Mr. McRaney

 

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a Ritual

A ritual can be anything.. from taking a bath, to drinking a cup of tea.. preparing coffee or rolling a cigarette.

A ritual is (by definition) a specific set of actions done privately or publicly.

The purposes of rituals are varied. Satisfaction of spiritual or emotional needs of the practitioners, strengthening of social bonds, social and moral education, demonstration of respect or submission, stating one’s affiliation, obtaining social acceptance or approval for some event or, sometimes, for the pleasure of the ritual itself.

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Many activities that are ostensibly performed for concrete purposes are loaded with purely symbolic actions prescribed by regulations or tradition, and thus partly ritualistic in nature. Even common actions like hand-shaking and saying hello are rituals.

In psychology, the term ritual is used in a technical sense for a repetitive behavior systematically used by a person to neutralize or prevent anxiety; it is a symptom of obsessive-compulsive disorder.

Anthropological studies support that rituals carry a greater meaning in human spirituality and concentration, acting as a form of meditation being carried out meticulously.

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This article investigates the ancient tribal ritual of smoking in circles of trust.

Used in American-Indian tribes, as well as throughout Asia, smoking in a circle joins individuals together in a circle of trust.

A chillum is a conical or cylinder pipe used since at least the 18th century by sadhus (wandering Hindu monks) in India. The Chillum specifically is said to force great concentration and centering into the person breathing in the smoke.

It is filled with a high quality oily dark substance, extracted from cannabis plants.

Anthropologist Sula Benet’s evidence was confirmed in 1985 by Hebrew University in Jerusalem and etymological comparison show that the Holy anointing oil used by the Hebrews contained cannabis extracts, “kaneh bosm” and that it is listed as an incense tree in the original Hebrew and Aramaic texts of the Old Testament.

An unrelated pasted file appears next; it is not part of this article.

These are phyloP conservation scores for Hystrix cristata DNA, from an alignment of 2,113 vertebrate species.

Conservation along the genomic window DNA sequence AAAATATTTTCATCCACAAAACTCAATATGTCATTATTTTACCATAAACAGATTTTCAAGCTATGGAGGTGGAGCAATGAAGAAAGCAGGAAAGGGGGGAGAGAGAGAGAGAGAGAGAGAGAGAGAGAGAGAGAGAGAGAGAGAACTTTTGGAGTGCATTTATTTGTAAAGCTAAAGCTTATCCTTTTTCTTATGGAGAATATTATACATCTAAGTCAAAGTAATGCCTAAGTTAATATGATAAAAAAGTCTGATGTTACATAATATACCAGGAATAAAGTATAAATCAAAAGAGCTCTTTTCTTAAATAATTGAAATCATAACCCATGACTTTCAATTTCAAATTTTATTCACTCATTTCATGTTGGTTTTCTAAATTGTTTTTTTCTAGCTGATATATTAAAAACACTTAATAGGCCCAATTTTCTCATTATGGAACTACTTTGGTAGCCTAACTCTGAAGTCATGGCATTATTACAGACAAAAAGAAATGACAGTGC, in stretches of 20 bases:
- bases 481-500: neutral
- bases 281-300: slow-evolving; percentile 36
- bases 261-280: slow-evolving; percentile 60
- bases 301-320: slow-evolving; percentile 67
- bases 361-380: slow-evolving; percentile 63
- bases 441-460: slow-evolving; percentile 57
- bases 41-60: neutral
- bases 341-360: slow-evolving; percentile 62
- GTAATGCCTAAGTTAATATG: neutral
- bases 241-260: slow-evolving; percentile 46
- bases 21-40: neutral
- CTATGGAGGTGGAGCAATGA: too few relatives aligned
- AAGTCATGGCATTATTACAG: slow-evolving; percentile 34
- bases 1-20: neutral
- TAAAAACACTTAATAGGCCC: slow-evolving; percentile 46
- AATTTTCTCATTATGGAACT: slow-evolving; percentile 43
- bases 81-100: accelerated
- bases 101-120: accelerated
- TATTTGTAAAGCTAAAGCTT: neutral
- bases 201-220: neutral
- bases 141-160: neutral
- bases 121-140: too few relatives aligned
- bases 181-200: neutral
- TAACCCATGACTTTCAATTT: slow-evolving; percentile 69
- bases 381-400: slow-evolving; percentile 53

Early Christians used cannabis oil for medicinal purposes and as part of the baptismal process to confirm the forgiveness of sins and “right of passage” into the Kingdom of Heaven. The Unction, Seal, laying on of hands, the Counselor, and the Holy Spirit are all often synonymous with the Holy anointing oil.Early Gnostic texts indicate that the Chrism is essential to becoming a “Christian”.Some Muslims of the Sufi order have used cannabis as a tool for spiritual exploration.

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The use of Cannabis as a hallucinogenic drug by necromancers or magicians is especially notable. It should be pointed out that in ancient China, as in most early cultures, medicine has its origin in magic. Medicine men were practicing magicians.

In northeastern Asia, shamanism was widespread from Neolithic down to recent times. In ancient China shamans were known as wu . This vocation was very common down to the Han dynasty. After that it gradually diminished in importance, but the practice persisted in scattered localities and among certain people. In the far north, among the nomadic tribes of Mongolia and Siberia, shamanism was widespread and common until rather recent times.

Researchers claim that in the 5th century BCE Siddhartha ate only hemp seeds for six years, prior to becoming the Buddha.

Most interpretations of the fifth precept would include all forms of cannabis amongst the intoxicants that a Buddhist should abstain from consuming. However, the Buddhist precepts are, in a sense, guidelines whose purpose is to encourage a moral lifestyle rather than strict religious commandments, so some lay practitioners of Buddhism may consume cannabis and other mild intoxicants in moderation. In addition, cannabis and other psychoactive plants are specifically prescribed in the Mahākāla Tantra.

Modern spiritual figures like Ram Dassand Eli Jaxon-Bear openly acknowledge that the use of cannabis has allowed them to access “another plane of consciousness” and use the herb frequently.